Bakeshop
This is the second of these projects.  The directions for making the basic store can be found on the Florist shop page.  Special suggestions for making a bakeshop are on this present page.
Materials and tools

See the list on the Florist page.  In addition, for the bakery in particular, paper punches that make holes in various sizes would be very useful.  Also small pictures of baked goods and posters, to decorate the outside.  Double-sided sticky tape helps hold cakes while you paint them.  If you want to make a "glass"counter, you'll need a 'blister" pack that held a toothbrush or something similar (see below).

Interior

Use the same method as in the Florist shop to make the basic store.

You can make a "glass" counter quite easily, using for glass transparent "blister" from an appropriately-shaped piece of packaging.  I used a toothbrush package.  The method is very complicated to describe, though easy to do, so I've put it on a separate page, Store counter.  If you prefer, just use a solid block counter, as for the other stores.

You will need to fill the counter with food before completing it.
Baked goods

To hold the baked goods: circles punched from white paper can go under each cake, to look like a plate or doiley.  Waxed paper or aluminum foil can go under the breads and squares and cookies.

Cakes with icing:  A large cake, one foot across, would be 1/12 inch across in our scale, which is a little thinner than an average toothpick.  Sand a toothpick down, and cut it into very thin slices.  Better still, punch out pieces of cardboard, using punches sized under 1/8 inch.  (You might go up to 1/8" for a large wedding cake, or a special party cake.)  Cut some other shapes too, including special children's party cakes if you can.

"Fun foam," very dense foam about 1/12 inch thick, is available at the moment in many craft stores, and looks very like cake, though it may be too thick for some needs. You can cut it in half as you would a layer cake, and join the halves with icing/frosting.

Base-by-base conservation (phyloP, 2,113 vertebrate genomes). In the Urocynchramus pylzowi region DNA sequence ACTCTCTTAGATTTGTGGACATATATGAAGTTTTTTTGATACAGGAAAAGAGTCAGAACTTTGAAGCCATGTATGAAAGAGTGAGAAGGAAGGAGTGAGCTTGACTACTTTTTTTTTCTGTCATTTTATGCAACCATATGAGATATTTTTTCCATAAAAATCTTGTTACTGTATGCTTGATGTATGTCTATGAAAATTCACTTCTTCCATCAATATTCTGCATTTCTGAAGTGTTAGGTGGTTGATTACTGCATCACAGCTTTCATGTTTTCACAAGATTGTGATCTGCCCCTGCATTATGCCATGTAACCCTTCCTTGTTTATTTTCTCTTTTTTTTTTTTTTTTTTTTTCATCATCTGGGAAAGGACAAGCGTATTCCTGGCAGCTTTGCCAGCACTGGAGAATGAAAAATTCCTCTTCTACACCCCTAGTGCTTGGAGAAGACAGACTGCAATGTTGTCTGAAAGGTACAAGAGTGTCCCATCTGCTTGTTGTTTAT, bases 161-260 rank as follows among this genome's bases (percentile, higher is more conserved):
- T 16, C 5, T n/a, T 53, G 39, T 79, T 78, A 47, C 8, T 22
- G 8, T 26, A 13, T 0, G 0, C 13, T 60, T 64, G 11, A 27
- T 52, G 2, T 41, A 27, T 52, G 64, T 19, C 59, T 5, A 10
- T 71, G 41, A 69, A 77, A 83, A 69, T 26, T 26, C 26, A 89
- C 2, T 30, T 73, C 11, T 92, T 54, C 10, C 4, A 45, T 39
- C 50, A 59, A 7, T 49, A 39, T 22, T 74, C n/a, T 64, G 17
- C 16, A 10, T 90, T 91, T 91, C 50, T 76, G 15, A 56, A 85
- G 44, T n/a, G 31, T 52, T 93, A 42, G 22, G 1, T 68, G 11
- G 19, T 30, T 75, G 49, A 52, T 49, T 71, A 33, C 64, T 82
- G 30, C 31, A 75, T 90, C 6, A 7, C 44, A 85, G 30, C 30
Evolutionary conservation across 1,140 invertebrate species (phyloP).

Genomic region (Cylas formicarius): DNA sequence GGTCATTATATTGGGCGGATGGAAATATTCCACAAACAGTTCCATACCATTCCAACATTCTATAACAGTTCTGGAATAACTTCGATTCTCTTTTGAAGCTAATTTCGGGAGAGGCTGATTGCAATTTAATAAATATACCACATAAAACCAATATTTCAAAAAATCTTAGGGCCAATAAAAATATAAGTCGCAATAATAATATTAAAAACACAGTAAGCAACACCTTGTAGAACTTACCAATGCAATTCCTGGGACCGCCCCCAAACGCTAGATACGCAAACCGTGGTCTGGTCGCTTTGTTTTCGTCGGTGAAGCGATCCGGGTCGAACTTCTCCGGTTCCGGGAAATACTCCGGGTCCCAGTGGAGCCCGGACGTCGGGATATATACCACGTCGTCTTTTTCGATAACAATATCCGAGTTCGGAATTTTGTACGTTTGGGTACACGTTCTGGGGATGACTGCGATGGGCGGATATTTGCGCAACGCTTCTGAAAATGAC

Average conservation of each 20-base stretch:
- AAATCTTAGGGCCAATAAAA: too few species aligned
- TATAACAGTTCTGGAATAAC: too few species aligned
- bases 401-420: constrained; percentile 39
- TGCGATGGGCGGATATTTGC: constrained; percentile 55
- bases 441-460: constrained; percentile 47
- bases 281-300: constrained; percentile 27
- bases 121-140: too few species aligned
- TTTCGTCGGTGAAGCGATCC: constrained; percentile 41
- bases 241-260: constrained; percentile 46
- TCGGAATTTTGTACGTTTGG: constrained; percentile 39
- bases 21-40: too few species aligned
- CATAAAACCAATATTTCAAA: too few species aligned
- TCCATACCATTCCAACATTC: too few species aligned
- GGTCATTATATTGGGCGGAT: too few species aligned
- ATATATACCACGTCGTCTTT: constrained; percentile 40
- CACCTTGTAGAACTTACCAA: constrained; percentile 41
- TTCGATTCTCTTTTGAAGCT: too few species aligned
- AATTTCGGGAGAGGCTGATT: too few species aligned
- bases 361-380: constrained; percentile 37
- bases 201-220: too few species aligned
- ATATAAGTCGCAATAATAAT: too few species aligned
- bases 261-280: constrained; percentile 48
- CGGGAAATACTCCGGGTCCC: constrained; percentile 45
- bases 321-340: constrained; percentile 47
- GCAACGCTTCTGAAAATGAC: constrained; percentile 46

Stick all your cakes on the sticky side of some Scotch tape (or, better, use double-sided tape), and paint them, mostly white or brown with some pinks and yellows.  Any paint will work, but if you happen to have acrylic paint in tubes, it gives a nice smooth finish.  The paint of course represents icing, so if you want some cakes without icing, paint them a light tan colour.

You could try making cakes out of beads, painted and with a punched card circle for a top.  A bead with its hole showing might look like a Bundt cake.  A very very tiny bead, only available from bead specialists or some miniature supply stores, makes a good doughnut.

The cakes will probably be the most eye-catching part of the store, so take the trouble to put little details on them: use extremely tiny holeless beads if you have them, but this is unlikely for the deprived isolated miniaturist I have in mind.   With patience and a few failures you can make good cherries with red paint or nail varnish dotted on with a pin.  A pin wiped on a felt-tipped marker will make very thin patterns on the cake that might look like writing or flowers.  Try a cat's whisker or a hair from your eyebrow to see if it will work as a brush.  You could also try printing out a cake top on your computer.

You should balance all that icing with some bread and rolls.  You can use a facial -tissue-and-glue papier mache for this (a tiny bit of paper, a blob of glue, and a drop of water--just experiment, you can't do any harm)  Or use polymer clay if you have it,  or some kind of play dough or bread dough.  Experiment with different colouring methods: paint, powdered eye shadow, coloured chalk, for instance.